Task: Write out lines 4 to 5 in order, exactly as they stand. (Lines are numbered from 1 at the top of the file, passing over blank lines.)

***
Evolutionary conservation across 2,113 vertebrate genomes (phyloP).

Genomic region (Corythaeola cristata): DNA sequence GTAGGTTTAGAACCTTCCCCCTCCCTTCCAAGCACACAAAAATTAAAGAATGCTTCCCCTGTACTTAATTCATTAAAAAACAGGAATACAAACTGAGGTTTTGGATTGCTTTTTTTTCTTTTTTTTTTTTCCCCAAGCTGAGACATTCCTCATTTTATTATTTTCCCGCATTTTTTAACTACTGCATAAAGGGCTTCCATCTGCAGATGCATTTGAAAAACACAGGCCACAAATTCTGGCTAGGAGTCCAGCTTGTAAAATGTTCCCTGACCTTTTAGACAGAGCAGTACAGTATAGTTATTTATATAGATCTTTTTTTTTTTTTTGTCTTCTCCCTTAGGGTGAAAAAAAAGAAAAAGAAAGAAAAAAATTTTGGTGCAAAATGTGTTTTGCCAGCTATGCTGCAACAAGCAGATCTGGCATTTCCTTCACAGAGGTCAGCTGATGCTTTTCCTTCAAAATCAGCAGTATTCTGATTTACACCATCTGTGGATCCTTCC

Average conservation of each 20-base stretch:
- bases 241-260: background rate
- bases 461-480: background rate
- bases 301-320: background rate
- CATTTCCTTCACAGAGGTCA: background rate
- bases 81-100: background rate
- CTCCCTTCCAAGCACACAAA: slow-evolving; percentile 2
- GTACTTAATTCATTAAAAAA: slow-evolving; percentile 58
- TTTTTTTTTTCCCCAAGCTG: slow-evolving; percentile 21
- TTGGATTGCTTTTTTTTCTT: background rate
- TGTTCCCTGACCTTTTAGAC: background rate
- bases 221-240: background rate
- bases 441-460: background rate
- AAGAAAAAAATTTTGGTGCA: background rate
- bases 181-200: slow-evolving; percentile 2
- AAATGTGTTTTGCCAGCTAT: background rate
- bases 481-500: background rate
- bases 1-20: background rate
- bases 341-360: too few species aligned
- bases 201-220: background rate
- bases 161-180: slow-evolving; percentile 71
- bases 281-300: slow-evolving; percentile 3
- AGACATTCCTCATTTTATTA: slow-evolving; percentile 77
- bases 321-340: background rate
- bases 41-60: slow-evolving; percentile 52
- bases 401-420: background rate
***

- bases 241-260: background rate
- bases 461-480: background rate